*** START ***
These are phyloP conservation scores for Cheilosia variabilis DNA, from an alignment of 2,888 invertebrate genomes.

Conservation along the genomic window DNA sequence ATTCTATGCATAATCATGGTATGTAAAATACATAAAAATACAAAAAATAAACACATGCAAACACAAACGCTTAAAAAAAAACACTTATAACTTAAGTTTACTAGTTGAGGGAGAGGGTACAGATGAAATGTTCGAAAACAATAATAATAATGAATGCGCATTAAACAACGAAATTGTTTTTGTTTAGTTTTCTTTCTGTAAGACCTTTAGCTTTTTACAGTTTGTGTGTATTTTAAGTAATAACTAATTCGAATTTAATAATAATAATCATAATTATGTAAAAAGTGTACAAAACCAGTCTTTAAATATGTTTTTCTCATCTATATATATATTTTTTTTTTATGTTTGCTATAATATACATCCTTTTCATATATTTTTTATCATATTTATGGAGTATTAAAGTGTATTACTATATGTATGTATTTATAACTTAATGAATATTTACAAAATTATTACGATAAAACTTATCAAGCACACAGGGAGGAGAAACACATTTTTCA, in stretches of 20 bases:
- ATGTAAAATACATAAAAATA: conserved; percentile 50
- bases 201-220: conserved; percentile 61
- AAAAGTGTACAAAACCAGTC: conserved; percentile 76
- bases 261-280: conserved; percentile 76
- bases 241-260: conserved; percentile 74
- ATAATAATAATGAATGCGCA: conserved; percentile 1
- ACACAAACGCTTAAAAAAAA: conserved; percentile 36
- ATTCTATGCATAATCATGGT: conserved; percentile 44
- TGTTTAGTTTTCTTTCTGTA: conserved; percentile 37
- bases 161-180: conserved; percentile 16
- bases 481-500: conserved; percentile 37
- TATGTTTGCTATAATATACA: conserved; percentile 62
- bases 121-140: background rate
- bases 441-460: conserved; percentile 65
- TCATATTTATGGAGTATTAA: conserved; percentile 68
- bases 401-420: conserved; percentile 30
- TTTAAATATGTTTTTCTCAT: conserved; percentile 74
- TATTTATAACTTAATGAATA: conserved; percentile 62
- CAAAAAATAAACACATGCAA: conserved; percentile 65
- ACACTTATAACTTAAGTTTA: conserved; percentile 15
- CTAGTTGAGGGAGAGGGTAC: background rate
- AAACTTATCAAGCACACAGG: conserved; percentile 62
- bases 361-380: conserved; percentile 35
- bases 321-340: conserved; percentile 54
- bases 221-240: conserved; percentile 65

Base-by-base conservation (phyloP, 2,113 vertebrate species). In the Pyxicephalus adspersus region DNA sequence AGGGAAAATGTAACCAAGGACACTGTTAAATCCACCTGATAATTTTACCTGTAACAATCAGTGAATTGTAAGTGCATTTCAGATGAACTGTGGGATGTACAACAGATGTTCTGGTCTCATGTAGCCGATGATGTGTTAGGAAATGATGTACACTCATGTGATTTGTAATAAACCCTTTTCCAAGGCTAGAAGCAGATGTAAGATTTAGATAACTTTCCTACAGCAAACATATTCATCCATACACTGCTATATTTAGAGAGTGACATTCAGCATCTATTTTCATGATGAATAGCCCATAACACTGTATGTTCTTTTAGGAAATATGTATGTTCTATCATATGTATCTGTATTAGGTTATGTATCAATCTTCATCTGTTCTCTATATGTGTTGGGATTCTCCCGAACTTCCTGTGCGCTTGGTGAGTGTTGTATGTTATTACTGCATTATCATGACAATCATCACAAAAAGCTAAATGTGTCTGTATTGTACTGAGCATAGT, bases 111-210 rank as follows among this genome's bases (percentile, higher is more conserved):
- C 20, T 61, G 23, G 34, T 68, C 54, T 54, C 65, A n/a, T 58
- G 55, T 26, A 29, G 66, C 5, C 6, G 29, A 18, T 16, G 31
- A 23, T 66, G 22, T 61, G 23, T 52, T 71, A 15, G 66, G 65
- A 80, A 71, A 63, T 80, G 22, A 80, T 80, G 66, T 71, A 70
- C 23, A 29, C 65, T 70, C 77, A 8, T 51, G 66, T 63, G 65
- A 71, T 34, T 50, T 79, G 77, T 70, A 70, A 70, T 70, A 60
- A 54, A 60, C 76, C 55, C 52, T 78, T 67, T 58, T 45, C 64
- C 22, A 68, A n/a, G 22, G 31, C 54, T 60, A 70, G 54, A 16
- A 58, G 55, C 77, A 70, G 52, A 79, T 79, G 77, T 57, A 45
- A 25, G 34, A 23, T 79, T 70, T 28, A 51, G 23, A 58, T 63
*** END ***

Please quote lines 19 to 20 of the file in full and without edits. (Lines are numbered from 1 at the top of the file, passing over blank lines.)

- TTTAAATATGTTTTTCTCAT: conserved; percentile 74
- TATTTATAACTTAATGAATA: conserved; percentile 62